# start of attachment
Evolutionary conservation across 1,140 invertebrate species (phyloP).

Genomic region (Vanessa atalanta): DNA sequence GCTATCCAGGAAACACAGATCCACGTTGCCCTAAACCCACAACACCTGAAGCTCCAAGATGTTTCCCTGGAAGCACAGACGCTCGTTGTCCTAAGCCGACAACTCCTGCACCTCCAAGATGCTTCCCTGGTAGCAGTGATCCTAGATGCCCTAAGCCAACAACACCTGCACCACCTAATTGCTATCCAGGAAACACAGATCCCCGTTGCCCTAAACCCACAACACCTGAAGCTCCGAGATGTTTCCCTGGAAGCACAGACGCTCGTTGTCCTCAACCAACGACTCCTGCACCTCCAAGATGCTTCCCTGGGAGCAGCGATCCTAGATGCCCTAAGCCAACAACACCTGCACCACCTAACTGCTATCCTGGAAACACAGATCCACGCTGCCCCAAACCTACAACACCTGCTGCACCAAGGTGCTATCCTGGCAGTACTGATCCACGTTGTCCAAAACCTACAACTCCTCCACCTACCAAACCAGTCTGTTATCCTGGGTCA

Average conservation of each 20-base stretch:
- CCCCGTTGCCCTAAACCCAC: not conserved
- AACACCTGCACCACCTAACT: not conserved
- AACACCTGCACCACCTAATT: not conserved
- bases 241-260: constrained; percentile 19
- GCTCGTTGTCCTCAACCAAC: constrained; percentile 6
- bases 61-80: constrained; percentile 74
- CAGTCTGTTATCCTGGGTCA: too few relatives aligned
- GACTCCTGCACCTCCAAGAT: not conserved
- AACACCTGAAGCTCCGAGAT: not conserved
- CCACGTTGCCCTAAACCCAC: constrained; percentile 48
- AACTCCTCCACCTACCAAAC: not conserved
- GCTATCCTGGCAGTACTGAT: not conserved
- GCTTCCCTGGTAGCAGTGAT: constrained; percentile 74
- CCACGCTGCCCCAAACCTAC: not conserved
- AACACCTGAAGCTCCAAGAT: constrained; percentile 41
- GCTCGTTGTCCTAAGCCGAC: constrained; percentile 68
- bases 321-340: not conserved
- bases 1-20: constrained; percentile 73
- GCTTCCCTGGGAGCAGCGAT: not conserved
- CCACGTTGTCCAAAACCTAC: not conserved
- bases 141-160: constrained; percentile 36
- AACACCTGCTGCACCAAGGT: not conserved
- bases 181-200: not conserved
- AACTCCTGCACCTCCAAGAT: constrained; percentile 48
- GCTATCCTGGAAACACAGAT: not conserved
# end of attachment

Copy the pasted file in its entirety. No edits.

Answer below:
Evolutionary conservation across 1,140 invertebrate species (phyloP).

Genomic region (Vanessa atalanta): DNA sequence GCTATCCAGGAAACACAGATCCACGTTGCCCTAAACCCACAACACCTGAAGCTCCAAGATGTTTCCCTGGAAGCACAGACGCTCGTTGTCCTAAGCCGACAACTCCTGCACCTCCAAGATGCTTCCCTGGTAGCAGTGATCCTAGATGCCCTAAGCCAACAACACCTGCACCACCTAATTGCTATCCAGGAAACACAGATCCCCGTTGCCCTAAACCCACAACACCTGAAGCTCCGAGATGTTTCCCTGGAAGCACAGACGCTCGTTGTCCTCAACCAACGACTCCTGCACCTCCAAGATGCTTCCCTGGGAGCAGCGATCCTAGATGCCCTAAGCCAACAACACCTGCACCACCTAACTGCTATCCTGGAAACACAGATCCACGCTGCCCCAAACCTACAACACCTGCTGCACCAAGGTGCTATCCTGGCAGTACTGATCCACGTTGTCCAAAACCTACAACTCCTCCACCTACCAAACCAGTCTGTTATCCTGGGTCA

Average conservation of each 20-base stretch:
- CCCCGTTGCCCTAAACCCAC: not conserved
- AACACCTGCACCACCTAACT: not conserved
- AACACCTGCACCACCTAATT: not conserved
- bases 241-260: constrained; percentile 19
- GCTCGTTGTCCTCAACCAAC: constrained; percentile 6
- bases 61-80: constrained; percentile 74
- CAGTCTGTTATCCTGGGTCA: too few relatives aligned
- GACTCCTGCACCTCCAAGAT: not conserved
- AACACCTGAAGCTCCGAGAT: not conserved
- CCACGTTGCCCTAAACCCAC: constrained; percentile 48
- AACTCCTCCACCTACCAAAC: not conserved
- GCTATCCTGGCAGTACTGAT: not conserved
- GCTTCCCTGGTAGCAGTGAT: constrained; percentile 74
- CCACGCTGCCCCAAACCTAC: not conserved
- AACACCTGAAGCTCCAAGAT: constrained; percentile 41
- GCTCGTTGTCCTAAGCCGAC: constrained; percentile 68
- bases 321-340: not conserved
- bases 1-20: constrained; percentile 73
- GCTTCCCTGGGAGCAGCGAT: not conserved
- CCACGTTGTCCAAAACCTAC: not conserved
- bases 141-160: constrained; percentile 36
- AACACCTGCTGCACCAAGGT: not conserved
- bases 181-200: not conserved
- AACTCCTGCACCTCCAAGAT: constrained; percentile 48
- GCTATCCTGGAAACACAGAT: not conserved